Norrbottens-Kuriren (SE)

“Truth be told, Malin Persson Giolito’s fourth novel, Quicksand, is an indictment of the zeitgeist. Victor Hugo called quicksand ’a pit of mire in a cavern of night’ in Les Misérables. Appearing safe, a bog pulls you down – deeper if you struggle, as the protagonist does figuratively in this English-language debut. […] Quicksand is a whydunit, not a whodunnit. What exactly did Maja do – or not do? Seeking that answer, Persson Giolito employs the young woman in broader queries. What is ’truth’ Or ’justice’? How unequal can a society become while remaining stable? […] Quicksand will pull you in, to wonder at the end if it’s over.”
World Literature Today (US)

“President Donald Trump once referenced a great tragedy that occurred in Sweden. Though he recently admitted the mistake, he could have been referring to the Djursholm Massacre. […] The Djursholm Massacre never actually made it onto the bottom scroll of Fox News or onto a Twitter feed, because it never happened. It’s the subject of Malin Persson Giolito’s first English language novel, Quicksand, and the book is riveting. It was selected as the Best Swedish Crime Novel of 2016, but that category seems too restrictive and should be broadened to Best Crime Novel of 2016. […] These underpinnings within the novel touch upon some very existential dilemmas that we all must face in life. Maja, with hours and hours alone in her cell, reflect and ponders her role in the tragedy as well as her role in the world. This would be heady stuff for a person well-traveled and decades into a lifetime; for a teenage girl just beginning life’s journey with every opportunity seemingly before her, the situation is nearly crippling. Like slowly drowning in quicksand. Giolito has written a revelatory novel that’s worth reading and referencing as a fine work of fiction.”
The Free Lance-Star (US)

“Malin Persson Giolito has written a perceptive portrayal of a young woman and a blistering indictment of a society that is coming apart. A work of great literary sensibility, Quicksand touches on class, money, migration, and the games one plays with oneself when parents are no longer attuned to the struggles of their children.”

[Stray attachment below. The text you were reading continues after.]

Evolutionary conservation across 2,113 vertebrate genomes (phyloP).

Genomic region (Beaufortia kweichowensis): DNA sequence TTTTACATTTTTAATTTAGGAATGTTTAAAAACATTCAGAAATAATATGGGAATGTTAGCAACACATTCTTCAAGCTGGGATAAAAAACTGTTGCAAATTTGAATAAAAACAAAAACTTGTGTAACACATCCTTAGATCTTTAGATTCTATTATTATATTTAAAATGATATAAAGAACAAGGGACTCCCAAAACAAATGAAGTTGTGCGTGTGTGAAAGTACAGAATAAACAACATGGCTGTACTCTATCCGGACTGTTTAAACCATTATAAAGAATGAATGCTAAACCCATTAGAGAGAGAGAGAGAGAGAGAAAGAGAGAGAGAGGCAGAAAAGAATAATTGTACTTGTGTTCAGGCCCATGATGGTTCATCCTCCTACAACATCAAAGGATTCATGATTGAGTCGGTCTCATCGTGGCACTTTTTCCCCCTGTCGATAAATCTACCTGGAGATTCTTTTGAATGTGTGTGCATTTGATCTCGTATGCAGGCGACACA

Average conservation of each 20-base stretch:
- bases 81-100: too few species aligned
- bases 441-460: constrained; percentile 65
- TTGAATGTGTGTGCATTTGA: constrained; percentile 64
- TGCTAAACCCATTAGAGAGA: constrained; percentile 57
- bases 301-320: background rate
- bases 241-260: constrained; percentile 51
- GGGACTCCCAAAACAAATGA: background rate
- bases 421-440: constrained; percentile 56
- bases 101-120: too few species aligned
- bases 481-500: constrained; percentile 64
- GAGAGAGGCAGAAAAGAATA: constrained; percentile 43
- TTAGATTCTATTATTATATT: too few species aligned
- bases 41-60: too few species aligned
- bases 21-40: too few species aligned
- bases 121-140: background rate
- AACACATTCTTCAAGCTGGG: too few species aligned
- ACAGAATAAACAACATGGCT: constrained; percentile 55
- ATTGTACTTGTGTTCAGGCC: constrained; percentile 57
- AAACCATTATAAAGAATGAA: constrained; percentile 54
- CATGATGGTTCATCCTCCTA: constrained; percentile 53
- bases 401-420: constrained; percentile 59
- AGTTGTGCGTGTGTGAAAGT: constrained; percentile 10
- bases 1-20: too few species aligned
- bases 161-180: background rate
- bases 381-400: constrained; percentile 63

Bookreporter (US)

“It has been a very long time since I read such a beautiful portrayal of what it’s like to be young and struggling with the demands of both society, school, your parents and yourself. […] This is – without compare – the best book I’ve read so far this year.”
Dast Magazine (SE)

“This is, without exaggeration, one of the best Swedish books I have ever read. Malin Persson Giolito takes me into a courtroom drama I’ll probably never forget.”
Skaraborgs Allehanda (SE)

“It’s been a long time since I read such a well-structured and well-informed story.”
Skånska Dagbladet (SE)

“Author of the 2017 prizewinning Quicksand, Giolito has come up with another knockout legal thriller. Here Sweden looks less like a socialist paradise and more like a society as screwed up as anyplace else. Bumbling cops and prosecutors convict a medical researcher for the grisly murder of a 15-year-old girl he had seduced. In the public’s opinion, Stig Ahlin is ‘Professor Death.’ So when lawyer Sophia Weber looks at the paltry evidence and agrees — 13 years after the crime was committed — to help the imprisoned professor petition for a new trial, the reaction, online and among friends, is ferociously negative. Weber is a wonderfully textured creation, a poignant mix of determined braininess and nagging doubts. Giolito’s finale is a smidgen more ambiguous than some readers will want, but maybe this means Sophia Weber will be back again — a very good thing.”
The Washington Post (US)

“Persson Giolito maximises suspense by toggling between the original investigation and Sophia’s ever more ambivalent follow-up.”